Here is the sum and climax of all revelation, the last word of the divine mind and will and heart, to the world. Moses and Elias stand beside Him on the Mount of Transfiguration, witnesses of His superiority and servants at His feet, and they vanish into mist and darkness, and leave there, erect, white-robed, solitary, the unique figure of the One Lawgiver and the perfect Revealer of God to men.

And this is the authority which struck even on the unsusceptible hearts of the listening crowds.

II. Still further, let me ask you to consider how, in this same great Sermon, He claims the authority of One who is unique in His relation to the Father.

You will find that in it there occurs very frequently the expression, 'your Father which is in Heaven'; or sometimes with the variation,'thy Father which is in Heaven,' or, 'which seeth in secret.' But you will also find that whilst our Lord speaks about 'My Father which is in Heaven,' He never says 'our Father'; excepting in the exception which proves the rule when He is putting into the lips of His disciples the great formula of prayer which we call the 'Lord's Prayer'; and there speaking as through their consciousness, and teaching them their lesson, He says 'Our Father,' not as if He Himself were praying, but as if He were telling them how to pray. But when He speaks out of His own consciousness He speaks of 'My Father' and 'your Father,' never of 'our Father.'

And that corresponds with other phenomena in Scripture in our Lord's own language where you find that always He draws this broad distinction. He never associates Himself with us in His Sonship. He ever asserts that He is the Son of God. Even when He wishes to speak with the utmost tenderness, He bids the weeping Mary hear the message, 'I go unto My Father and your Father.' This doctrine is thought by many to be one of those which they get rid of by professing the Christianity of the Sermon on the Mount. But it is there as plainly as in other parts of Scripture. If we accept all which it teaches, we cannot escape from the belief that He is the only begotten and well-beloved Son of the Father; and also that through Him and in Him we, too, may receive the adoption of sons.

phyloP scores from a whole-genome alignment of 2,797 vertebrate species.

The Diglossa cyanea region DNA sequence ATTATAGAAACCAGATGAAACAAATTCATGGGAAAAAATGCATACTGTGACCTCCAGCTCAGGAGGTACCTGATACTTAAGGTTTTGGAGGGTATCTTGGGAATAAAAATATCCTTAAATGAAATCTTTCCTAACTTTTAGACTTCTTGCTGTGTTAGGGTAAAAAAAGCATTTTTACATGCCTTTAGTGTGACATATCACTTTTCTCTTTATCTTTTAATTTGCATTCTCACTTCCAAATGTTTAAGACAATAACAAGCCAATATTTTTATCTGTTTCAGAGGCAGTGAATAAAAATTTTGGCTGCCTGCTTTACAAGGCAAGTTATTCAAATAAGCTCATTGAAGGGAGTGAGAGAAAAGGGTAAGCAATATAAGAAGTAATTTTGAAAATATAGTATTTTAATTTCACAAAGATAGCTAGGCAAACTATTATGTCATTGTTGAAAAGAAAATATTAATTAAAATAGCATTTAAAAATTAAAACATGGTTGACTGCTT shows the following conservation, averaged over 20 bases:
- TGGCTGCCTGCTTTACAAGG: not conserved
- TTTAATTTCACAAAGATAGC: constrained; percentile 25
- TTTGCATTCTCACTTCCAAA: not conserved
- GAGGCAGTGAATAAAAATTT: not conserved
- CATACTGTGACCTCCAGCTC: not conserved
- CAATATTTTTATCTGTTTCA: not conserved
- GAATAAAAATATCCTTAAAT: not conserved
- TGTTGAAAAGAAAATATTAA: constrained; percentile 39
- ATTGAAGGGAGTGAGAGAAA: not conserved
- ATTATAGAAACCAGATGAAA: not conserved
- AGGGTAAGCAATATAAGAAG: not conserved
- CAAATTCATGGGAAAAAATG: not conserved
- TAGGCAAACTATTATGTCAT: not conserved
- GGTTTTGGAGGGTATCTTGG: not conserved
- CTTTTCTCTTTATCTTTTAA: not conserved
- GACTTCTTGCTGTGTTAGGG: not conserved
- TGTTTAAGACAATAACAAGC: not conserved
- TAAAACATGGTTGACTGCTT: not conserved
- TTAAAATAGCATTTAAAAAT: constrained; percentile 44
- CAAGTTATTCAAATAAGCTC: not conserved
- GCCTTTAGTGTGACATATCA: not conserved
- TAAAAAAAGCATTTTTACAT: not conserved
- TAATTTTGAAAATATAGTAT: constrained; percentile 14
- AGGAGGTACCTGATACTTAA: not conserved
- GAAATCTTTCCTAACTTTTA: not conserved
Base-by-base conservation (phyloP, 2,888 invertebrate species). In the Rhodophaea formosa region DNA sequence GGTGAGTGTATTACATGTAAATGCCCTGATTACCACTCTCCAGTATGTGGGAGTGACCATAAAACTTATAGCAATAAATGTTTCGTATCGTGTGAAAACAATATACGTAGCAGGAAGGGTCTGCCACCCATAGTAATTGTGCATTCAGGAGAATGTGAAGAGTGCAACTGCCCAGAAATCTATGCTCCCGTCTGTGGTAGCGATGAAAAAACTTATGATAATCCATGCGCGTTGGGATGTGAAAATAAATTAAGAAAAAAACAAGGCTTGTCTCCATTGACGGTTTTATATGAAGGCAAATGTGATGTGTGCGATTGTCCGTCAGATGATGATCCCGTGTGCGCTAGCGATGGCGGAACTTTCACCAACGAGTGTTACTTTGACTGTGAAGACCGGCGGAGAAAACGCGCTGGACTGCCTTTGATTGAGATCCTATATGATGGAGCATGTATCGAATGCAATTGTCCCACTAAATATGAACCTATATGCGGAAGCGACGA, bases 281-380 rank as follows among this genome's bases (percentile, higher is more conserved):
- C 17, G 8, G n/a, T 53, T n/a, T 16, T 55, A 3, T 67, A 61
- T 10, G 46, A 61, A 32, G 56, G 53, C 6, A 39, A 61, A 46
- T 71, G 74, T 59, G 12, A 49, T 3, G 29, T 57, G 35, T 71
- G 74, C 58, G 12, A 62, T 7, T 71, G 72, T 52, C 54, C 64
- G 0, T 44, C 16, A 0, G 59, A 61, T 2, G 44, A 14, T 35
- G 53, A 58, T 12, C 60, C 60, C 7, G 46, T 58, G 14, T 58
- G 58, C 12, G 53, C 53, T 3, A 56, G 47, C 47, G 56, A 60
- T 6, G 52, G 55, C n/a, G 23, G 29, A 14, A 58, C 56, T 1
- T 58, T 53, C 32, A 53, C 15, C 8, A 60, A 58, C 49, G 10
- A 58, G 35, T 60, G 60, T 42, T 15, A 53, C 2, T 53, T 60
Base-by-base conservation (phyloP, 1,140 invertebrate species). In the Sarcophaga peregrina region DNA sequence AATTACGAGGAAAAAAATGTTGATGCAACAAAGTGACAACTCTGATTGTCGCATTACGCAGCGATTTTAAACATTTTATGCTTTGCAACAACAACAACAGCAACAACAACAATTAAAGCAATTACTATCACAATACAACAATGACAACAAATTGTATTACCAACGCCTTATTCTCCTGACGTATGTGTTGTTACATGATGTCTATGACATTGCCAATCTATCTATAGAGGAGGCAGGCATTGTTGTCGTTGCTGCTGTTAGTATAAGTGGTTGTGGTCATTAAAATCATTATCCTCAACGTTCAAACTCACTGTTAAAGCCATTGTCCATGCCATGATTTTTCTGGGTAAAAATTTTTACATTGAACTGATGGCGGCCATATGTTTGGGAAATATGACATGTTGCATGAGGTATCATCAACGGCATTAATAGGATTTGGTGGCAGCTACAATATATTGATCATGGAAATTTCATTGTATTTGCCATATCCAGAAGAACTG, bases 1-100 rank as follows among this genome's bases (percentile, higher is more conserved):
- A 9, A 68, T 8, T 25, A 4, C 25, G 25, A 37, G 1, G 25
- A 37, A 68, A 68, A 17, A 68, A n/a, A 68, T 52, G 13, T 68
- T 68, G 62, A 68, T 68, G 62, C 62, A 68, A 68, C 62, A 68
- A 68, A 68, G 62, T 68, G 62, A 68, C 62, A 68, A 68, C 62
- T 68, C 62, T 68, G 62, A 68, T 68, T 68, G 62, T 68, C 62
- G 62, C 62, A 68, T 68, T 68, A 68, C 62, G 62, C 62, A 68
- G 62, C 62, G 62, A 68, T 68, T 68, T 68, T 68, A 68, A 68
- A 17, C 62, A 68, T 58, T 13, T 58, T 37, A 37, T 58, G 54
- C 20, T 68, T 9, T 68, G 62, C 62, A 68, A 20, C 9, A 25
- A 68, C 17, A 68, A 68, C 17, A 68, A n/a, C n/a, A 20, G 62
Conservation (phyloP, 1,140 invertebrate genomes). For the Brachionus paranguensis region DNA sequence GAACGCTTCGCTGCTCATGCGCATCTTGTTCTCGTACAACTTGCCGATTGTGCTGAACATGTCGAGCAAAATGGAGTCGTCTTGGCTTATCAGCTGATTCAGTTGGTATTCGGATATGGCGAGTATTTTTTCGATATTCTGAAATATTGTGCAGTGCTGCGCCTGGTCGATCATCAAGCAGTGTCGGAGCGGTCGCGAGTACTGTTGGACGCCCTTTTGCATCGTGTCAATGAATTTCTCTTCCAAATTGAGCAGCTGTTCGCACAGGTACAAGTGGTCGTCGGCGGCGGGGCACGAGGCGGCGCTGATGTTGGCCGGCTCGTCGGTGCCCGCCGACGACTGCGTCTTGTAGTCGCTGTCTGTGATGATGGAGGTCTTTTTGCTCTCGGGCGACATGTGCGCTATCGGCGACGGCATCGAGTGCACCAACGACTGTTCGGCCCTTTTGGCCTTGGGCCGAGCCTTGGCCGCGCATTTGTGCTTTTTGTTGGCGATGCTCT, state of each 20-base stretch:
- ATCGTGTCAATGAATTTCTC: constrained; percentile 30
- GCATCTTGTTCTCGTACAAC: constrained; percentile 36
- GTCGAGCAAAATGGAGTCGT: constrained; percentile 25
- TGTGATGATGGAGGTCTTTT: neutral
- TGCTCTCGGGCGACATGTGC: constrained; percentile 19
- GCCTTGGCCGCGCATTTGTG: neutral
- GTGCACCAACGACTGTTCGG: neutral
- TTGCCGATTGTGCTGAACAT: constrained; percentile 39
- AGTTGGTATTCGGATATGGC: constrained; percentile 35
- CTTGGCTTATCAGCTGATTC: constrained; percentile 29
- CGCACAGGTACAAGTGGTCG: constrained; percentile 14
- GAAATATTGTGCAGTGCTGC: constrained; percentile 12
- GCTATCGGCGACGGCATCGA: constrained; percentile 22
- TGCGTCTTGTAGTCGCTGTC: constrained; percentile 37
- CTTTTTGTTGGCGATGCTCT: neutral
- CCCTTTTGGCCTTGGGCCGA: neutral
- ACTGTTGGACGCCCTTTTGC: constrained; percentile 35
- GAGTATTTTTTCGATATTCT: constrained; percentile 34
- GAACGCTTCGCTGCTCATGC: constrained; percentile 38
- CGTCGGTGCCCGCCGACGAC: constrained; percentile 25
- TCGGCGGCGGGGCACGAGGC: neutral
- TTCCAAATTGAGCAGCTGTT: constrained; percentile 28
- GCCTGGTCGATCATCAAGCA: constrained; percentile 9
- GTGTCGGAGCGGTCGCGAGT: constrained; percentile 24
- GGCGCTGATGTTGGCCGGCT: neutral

Dear friends, I press this upon you as no mere piece of hard theological doctrine, but as containing in it the very essentials of all spiritual life for each of us, that all our spiritual life must come by participation in Christ, and that we enter into an altogether new and blessed relation to God when, laying our humble and penitent hands on the head of that dear Sacrifice that died on the Cross for as, we through Him cease to be children of wrath and become heirs of God. 'To as many as received Him, to them gave He authority to become the children of God, even to them that believe in His name,' but His Sonship stands unique and unapproachable, though it is the foundation from which flows all the sonship of the whole family in heaven and in earth. Moses and the prophets, teachers and guides, Apostles and Helpers, they are all but the servants of the family; this is the Son through whom we receive the adoption of sons.

III. We have in this great discourse the authority of One who is absolute Lord and Master over men.

'Not every one that saith unto me, Lord! Lord! shall enter into the Kingdom of Heaven. Many will say to Me in that day, Lord! Lord! have we not prophesied in Thy name, and in Thy name done many wonderful works?' 'Whoso heareth these sayings of Mine, and doeth them, I will liken him to a wise man, which built his house upon a rock.'

Jesus Christ here comes before the whole race, and claims an absolute submission. His word is to control, with authoritative and all-comprehensive scrutiny and power, every aim of our lives, and every action. In His name we may be strong, in His name we may cast out devils, in His name we may do many wonderful works. If we build upon Him we build upon a rock; if we build anywhere else we build upon the sand.